Water Woes: Flooding in MSU’s past

8 02 2011

With the recent weather related news, much discussion has arisen regarding floods that have occurred on the campus. There have been three major floods recorded in MSU’s history. The most recent occurred in April of 1975. Grand River rose to above 15 feet and the Red Cedar rose to about 12 feet above its normal level and over 16 feet in some areas causing major flooding.  However, in comparison to the surrounding cities such as Lansing, East Lansing, Okemos, and Meridian Township, Michigan State’s campus suffered minimal damage.  Many people in these nearby cities lost everything. Their houses were completely destroyed by the water and volunteer crews such as the Red Cross had to be called in to assist these individuals. Shelters were set up at Okemos High School, MacDonald Middle School, and Marshall Street Armory for the evacuees. Compared to the devastation that hit elsewhere, MSUs campus was fairly quiet. Demonstration Hall, the Women’s IM Building, Jenison Field House, the Auditorium, Beal Garden, and Kobs Field were the worst hit. Cedar Village and the surrounding apartments were also hit hard. Despite the rain, classes were not cancelled except for those located in Dem Hall, the Women’s building, Jenison, and the Aud. Traffic was the biggest pain on campus. Many roads were closed because of the flood which made it difficult to find alternative routes to class. Preliminary damage reports estimated that it would cost about $50,000 to repair damage to the buildings and anywhere from $5,000 – $10,000 to repair damage to the grounds.

Monday April 6, 1947 marked the second large flood in MSU’s history. A heavy rain fall following a large amount of melting snow caused nearly 65 acres of campus to become covered in water which reached a crest of 12.3 feet.  Old College Field was completely covered by water and all outdoor practices for baseball, football, and golf were suspended. Jenison Fieldhouse was the hardest hit with 12 feet of water flooding the basement. Quonset Village, the State Police post, MSC trailer camp, faculty housing, and the apartments were also affected by the waters. Quonset Village and apartment residents were without heat or electricity for about three days. Roads were also flooded which caused a huge hassle getting around campus. Only classes in the fieldhouse were cancelled for a three-day period, and demonstration hall was closed; all other buildings remained open.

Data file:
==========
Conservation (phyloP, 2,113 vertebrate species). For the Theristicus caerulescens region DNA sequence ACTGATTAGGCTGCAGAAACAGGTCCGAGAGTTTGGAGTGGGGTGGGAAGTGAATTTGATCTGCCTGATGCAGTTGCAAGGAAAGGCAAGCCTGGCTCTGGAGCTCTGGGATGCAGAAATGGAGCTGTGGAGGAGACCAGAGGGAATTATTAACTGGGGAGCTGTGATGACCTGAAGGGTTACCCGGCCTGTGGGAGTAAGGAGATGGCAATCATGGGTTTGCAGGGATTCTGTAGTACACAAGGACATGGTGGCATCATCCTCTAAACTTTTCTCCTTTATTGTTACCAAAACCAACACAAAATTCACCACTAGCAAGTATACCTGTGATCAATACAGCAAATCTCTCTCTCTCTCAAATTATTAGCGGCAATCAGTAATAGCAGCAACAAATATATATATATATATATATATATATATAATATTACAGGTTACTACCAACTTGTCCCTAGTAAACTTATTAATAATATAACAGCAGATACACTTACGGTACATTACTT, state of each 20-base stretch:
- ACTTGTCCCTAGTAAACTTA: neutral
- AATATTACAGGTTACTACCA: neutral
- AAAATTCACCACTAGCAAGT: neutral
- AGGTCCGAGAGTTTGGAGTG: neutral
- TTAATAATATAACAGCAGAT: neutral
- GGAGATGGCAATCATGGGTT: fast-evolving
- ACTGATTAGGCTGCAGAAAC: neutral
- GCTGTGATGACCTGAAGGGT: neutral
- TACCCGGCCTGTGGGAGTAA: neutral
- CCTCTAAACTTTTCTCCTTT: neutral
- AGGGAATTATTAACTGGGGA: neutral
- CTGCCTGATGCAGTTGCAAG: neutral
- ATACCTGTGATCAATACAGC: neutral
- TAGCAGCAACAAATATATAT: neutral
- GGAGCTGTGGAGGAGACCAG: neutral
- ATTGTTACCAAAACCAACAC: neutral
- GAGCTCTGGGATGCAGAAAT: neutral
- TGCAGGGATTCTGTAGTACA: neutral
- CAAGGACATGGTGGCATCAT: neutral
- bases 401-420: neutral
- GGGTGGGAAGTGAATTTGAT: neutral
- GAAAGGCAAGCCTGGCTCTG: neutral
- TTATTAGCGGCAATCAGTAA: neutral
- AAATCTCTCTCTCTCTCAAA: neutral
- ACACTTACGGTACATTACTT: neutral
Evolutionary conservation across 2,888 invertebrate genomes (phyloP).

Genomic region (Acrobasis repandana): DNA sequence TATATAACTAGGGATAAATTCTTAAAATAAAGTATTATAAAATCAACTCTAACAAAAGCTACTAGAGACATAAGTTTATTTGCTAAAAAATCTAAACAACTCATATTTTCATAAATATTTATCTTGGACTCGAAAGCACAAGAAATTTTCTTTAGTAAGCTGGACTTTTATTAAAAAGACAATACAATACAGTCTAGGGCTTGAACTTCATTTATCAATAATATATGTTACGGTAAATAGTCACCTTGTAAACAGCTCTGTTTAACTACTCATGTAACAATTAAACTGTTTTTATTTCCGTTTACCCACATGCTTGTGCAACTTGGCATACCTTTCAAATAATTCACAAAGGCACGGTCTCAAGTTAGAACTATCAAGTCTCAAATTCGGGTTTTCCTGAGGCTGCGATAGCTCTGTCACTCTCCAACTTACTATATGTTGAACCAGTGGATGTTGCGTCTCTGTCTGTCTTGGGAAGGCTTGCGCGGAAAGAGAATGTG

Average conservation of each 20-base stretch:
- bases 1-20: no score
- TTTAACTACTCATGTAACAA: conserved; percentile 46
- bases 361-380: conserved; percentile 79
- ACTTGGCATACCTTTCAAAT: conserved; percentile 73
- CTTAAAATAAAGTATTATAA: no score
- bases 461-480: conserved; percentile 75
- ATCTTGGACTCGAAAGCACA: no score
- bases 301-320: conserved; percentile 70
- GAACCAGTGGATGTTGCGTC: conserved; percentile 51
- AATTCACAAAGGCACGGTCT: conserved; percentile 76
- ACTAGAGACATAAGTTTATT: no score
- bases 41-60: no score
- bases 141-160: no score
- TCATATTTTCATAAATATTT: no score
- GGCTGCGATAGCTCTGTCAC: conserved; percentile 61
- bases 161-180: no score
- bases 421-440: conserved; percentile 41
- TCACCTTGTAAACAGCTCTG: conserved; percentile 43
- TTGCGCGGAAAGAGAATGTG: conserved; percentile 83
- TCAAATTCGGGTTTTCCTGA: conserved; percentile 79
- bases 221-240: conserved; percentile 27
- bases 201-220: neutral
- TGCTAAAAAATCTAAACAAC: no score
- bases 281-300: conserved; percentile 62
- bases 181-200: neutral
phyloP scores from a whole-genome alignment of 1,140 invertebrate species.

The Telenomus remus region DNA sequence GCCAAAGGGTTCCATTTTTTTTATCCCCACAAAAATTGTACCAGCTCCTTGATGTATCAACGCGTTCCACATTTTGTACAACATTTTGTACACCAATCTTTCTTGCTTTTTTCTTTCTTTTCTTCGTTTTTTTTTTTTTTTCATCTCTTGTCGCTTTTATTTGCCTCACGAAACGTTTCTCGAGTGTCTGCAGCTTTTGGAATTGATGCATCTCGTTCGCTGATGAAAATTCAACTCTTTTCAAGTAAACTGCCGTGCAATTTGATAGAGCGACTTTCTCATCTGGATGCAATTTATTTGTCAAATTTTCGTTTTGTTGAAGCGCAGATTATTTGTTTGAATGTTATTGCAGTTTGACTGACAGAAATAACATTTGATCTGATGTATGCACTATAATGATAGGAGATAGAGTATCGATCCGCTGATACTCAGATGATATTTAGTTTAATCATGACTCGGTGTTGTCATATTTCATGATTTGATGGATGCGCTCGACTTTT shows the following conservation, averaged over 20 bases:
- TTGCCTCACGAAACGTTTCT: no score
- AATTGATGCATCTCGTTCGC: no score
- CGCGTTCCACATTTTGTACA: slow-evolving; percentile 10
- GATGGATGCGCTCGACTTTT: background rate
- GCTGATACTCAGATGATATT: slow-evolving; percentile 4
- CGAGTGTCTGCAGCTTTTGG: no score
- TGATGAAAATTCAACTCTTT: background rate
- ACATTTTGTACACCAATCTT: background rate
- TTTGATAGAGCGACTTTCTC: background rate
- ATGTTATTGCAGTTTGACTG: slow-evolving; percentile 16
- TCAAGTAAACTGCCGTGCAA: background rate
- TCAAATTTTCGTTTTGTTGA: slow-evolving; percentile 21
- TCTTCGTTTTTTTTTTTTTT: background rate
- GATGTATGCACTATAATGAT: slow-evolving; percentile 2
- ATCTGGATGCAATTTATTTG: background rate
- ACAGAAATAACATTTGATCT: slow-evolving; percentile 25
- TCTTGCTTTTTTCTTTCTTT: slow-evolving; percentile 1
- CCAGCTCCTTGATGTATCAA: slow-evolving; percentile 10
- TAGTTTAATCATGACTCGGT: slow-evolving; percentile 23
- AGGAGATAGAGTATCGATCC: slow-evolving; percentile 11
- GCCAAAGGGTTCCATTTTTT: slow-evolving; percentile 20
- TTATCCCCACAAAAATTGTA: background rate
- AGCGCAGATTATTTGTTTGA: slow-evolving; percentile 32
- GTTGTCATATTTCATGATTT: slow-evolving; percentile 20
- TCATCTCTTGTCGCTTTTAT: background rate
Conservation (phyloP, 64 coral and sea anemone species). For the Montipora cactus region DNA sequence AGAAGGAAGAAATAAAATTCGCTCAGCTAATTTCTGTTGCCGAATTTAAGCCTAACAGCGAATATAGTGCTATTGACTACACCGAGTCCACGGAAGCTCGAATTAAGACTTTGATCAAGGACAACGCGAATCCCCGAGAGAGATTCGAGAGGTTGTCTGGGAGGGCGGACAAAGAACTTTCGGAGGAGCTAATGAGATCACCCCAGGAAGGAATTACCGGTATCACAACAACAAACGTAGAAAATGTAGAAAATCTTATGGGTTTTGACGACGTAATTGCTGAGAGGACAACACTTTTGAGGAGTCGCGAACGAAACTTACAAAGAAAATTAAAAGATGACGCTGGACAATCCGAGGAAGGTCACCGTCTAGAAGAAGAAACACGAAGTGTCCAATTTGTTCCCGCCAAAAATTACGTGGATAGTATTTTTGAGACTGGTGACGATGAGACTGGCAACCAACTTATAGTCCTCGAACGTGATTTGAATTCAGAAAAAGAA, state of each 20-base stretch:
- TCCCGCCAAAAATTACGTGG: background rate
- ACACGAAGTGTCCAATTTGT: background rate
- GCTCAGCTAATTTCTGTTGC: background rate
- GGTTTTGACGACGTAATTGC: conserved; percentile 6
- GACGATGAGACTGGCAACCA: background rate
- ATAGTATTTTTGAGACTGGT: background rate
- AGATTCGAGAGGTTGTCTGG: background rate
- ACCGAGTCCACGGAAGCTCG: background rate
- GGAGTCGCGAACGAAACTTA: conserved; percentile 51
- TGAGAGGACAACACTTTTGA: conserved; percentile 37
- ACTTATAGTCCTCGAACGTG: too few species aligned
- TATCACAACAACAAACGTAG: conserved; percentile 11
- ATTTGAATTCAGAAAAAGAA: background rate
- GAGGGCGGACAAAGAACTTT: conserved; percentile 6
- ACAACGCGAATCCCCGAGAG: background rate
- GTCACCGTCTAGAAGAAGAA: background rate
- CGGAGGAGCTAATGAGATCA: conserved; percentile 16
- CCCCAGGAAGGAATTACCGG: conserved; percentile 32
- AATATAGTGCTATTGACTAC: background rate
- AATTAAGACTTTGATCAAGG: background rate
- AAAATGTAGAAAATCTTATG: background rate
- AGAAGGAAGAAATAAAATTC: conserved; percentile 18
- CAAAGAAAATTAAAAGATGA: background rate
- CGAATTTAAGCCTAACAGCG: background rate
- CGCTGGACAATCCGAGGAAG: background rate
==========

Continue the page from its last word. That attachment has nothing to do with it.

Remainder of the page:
The first large flood that devastated campus occurred in 1904. The State News articles make reference to this flood however, no direct documentation was found.


“Flood Costs Not Heavy.” MSU News-Bulletin [East Lansing] 24 Apr. 1975. Print.

Merrell, Jeff. “MSU Wrings Dry after Flooding.” State News [East Lansing] 21 Apr. 1975. Print.

“Record Flood Waters Drowned MSC Campus.” Michigan State News [East Lansing] 16 Apr.1947. Print.




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